The diary of Minnie C. Burton
The woman behind the man behind the camera: re-discovering the tomb of Tutankhamun
(© Metropolitan Museum of Art, New York)
“I heard from Mrs. Burton a few weeks ago; she has just heard that her house [in Florence] and all possessions had been destroyed when the Germans mined that part of the city; I was afraid it might be so when I saw some photographs in the paper.” (Newberry MSS. 1.49.35: letter to Professor Percy E. Newberry from Miss Phyllis Walker, niece of Mr Howard Carter, dated 7th February 1945)
The diary presented here belonged to Minnie C. Burton, wife of the British archaeologist and photographer Harry Burton, who worked with Howard Carter during the excavation of the tomb of Tutankhamun. It is one of only a few surviving items from the couple’s personal belongings and papers, as the extract reproduced above helps explain.
Minnie Catherine Burton (née Duckett) was born in Folkestone, Kent, on 31st December 1875. She was the first –of four– daughter born to Thomas Morton Duckett (1852-1922) and Sarah Annie Williams (1854-1922). In 1914 she married her second husband Harry Burton (1879-1940), whom she accompanied on all his travels. Neither Harry nor Minnie had children from either of their marriages. Minnie died in Florence (Italy) on 30th May 1957. Her grave is located in the Allori Cemetery, where her parents are also buried.
The diary covers the period from 4th May 1922 to 20th October 1926 and contains daily entries recording social engagements and memorable events, including the excavation of the tomb of Tutankhamun by Howard Carter’s team. It details Mrs Burton’s life and travels with her husband at home in Florence, their stays in Egypt (especially in Luxor, but also in Cairo), the trip they made across the United States and to Hollywood in 1924, and various holidays in Europe (London, Salzburg, St. Moritz, etc.).
Although the diary has been consulted and quoted in several publications, it is here reproduced in its entirety for the first time. It provides the only known account by a woman who was present during the excavation of the tomb of Tutankhamun.
The diary is a lined account book, bound in blue cloth, with around 400 pages and measuring 179 x 110 x 28 mm. For ease of consultation, individual webpages have been created for each year:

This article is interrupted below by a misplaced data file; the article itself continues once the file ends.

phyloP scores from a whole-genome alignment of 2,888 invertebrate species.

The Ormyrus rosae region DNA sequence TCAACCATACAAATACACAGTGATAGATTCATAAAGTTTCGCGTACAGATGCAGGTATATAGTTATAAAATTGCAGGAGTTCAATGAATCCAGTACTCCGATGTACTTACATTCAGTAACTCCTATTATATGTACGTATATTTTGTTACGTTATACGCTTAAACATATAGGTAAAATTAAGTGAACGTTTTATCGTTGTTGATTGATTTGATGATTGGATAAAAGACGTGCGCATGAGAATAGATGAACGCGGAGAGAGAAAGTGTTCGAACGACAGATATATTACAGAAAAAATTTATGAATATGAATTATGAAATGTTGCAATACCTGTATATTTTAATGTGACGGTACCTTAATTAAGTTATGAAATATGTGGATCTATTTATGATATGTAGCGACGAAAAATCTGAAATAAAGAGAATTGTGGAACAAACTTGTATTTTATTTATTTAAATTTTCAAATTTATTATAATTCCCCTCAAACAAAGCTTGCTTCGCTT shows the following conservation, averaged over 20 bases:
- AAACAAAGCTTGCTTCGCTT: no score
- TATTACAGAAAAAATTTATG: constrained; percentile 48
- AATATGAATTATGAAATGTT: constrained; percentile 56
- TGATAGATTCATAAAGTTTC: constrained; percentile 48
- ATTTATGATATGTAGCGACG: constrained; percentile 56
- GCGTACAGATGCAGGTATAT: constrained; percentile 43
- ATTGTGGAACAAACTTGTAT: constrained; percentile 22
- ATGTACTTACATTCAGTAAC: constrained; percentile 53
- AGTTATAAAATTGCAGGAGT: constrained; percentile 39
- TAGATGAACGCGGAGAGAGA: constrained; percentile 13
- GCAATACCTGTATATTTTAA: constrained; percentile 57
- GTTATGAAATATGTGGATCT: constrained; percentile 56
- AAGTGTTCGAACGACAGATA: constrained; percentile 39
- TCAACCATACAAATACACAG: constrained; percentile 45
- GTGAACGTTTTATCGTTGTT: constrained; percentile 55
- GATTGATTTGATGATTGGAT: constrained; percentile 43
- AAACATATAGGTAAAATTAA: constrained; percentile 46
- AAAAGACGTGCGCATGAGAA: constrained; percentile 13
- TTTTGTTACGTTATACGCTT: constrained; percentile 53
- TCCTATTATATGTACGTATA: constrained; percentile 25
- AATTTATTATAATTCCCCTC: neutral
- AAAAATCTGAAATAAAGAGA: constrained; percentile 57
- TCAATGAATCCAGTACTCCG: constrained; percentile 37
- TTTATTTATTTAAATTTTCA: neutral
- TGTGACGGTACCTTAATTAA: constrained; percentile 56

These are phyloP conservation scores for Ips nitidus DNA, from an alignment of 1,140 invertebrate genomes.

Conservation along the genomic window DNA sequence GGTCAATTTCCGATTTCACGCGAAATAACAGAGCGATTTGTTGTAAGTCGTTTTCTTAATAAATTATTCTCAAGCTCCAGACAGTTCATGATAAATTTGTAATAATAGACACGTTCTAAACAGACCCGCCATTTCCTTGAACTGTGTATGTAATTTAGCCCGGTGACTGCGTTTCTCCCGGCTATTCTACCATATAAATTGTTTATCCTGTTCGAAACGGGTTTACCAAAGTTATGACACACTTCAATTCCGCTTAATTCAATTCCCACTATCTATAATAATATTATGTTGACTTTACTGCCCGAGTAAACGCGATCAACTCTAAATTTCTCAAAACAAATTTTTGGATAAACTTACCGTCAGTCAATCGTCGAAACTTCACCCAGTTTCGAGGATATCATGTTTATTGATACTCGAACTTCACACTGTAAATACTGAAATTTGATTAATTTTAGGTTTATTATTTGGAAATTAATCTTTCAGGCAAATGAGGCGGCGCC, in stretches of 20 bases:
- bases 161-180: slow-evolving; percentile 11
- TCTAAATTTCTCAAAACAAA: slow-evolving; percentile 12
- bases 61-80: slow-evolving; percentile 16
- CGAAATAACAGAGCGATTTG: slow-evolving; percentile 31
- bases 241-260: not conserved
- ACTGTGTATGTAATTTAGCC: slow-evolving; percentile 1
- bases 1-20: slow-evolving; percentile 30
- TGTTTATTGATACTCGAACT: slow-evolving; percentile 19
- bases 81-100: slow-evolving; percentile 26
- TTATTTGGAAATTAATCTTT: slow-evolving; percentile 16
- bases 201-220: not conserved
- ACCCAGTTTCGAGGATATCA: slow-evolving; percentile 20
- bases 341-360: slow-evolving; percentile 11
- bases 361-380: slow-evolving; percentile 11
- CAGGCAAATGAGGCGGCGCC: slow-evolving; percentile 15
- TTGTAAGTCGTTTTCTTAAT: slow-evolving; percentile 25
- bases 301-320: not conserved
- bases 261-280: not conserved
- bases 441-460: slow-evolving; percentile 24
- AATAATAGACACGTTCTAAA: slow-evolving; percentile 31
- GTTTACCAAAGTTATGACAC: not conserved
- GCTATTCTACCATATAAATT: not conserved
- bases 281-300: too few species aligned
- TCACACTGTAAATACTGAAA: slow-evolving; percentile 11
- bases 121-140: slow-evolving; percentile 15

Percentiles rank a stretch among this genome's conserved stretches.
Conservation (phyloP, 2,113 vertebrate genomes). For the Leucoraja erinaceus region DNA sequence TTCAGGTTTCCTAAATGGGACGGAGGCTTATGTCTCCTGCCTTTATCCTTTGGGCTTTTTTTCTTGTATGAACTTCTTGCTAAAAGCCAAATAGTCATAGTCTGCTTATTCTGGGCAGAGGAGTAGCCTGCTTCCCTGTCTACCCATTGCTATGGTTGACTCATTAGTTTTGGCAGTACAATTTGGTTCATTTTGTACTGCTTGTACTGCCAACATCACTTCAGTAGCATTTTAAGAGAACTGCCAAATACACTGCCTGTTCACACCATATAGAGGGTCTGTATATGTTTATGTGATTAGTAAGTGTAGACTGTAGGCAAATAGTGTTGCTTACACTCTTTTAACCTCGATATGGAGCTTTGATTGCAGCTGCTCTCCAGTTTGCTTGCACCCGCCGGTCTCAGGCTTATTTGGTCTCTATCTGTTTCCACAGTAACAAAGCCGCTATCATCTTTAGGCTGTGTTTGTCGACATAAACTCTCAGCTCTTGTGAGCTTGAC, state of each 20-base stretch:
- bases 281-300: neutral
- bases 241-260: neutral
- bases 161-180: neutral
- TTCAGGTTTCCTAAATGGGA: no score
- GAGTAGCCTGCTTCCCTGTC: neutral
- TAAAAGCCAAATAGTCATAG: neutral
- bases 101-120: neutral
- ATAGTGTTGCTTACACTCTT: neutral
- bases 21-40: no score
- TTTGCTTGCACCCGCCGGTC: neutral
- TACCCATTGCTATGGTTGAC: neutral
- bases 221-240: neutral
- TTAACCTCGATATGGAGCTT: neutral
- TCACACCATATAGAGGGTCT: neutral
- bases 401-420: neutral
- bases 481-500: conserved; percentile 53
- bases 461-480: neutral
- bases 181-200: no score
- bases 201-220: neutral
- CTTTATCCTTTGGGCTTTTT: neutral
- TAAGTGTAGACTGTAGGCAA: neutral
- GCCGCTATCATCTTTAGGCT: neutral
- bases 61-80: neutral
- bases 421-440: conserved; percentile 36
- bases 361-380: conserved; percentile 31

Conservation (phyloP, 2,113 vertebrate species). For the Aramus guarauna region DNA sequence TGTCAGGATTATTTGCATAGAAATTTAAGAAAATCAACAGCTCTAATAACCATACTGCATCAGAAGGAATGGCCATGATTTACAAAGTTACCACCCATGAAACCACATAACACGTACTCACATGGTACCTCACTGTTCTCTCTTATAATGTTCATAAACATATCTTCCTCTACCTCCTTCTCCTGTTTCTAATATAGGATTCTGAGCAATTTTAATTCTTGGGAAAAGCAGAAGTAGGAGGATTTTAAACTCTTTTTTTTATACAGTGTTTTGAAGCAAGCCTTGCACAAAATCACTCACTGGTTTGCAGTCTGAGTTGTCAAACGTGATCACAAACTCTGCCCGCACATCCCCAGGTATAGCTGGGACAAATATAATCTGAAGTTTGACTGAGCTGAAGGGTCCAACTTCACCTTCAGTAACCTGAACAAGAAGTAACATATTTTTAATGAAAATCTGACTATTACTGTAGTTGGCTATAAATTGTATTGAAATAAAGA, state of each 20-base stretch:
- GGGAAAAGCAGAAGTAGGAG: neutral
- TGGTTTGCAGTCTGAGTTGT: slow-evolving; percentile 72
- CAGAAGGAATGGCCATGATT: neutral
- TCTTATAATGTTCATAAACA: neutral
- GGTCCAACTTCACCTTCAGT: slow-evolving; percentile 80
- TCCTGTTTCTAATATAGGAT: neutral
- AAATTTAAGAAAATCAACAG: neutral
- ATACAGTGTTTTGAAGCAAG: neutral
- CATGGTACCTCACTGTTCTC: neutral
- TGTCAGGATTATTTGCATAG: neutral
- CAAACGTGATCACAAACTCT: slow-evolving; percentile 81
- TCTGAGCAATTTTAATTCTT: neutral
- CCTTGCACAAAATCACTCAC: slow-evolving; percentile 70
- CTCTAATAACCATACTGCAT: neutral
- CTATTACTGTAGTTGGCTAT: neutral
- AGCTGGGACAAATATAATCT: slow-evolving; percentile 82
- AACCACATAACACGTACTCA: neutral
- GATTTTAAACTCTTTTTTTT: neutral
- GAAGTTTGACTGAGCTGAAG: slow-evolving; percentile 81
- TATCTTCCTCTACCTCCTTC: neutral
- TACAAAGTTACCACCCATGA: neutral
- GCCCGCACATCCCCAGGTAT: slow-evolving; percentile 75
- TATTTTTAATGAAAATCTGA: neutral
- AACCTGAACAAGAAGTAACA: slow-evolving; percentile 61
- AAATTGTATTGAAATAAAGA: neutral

(© Metropolitan Museum of Art, New York)
Conservation and transcription
Full digitization (photographing and scanning) of the diary has taken place. The Bodleian’s Book Conservation Team at the University of Oxford has also carried out its conservation, namely the consolidation of the spine leather and the relocation of the back board in its original position. The diary has also been provided with a custom-fitted box and a loose archival dust jacket for additional protection.
Its contents have been fully transcribed and XML/TEI tagged, thanks to the efforts of a group of Griffith Institute volunteers. In the near future we plan to enhance this online publication by providing additional search functionality.
The Griffith Institute would like to express its gratitude to the Friends of the National Libraries and the Heritage Lottery Fund, without whose generous support it would not have been possible to add this precious item to the archive collections.
We are also grateful to Tom Hardwick and Dr Christina Riggs, who alerted us to the sale of the diary in the first instance, as well as highlighting the funding possibilities, and to Alexandra Greathead, Head of the Paper Conservation Department in the Ashmolean Museum, University of Oxford, who carried out the initial assessment of the diary and produced the necessary conservation report for the funding applications.
We are indebted to Nicole Gilroy, Head of Book Conservation at the Bodleian Libraries, University of Oxford, and her team, who undertook conservation measures to stabilise the diary in order to ensure its long term preservation.
Two of the photographs reproduced here were provided by the Department of Egyptian Art in the Metropolitan Museum of Art, New York, and we are particularly grateful to Catharine Roehrig for her assistance.
Last, but not least, the online publication of the diary would not have been possible without the collaboration of the volunteers Ann-Katrin Gill, Lucy Norman and Manon Schutz, who devoted many hours assisting us with the transcription and, in exchange, got to know Minnie for themselves.
Transcription: Elizabeth Fleming, Ann-Katrin Gill, Lucy Norman, Manon Schutz, Cat Warsi | Scanning and image editing: Jenni Navratil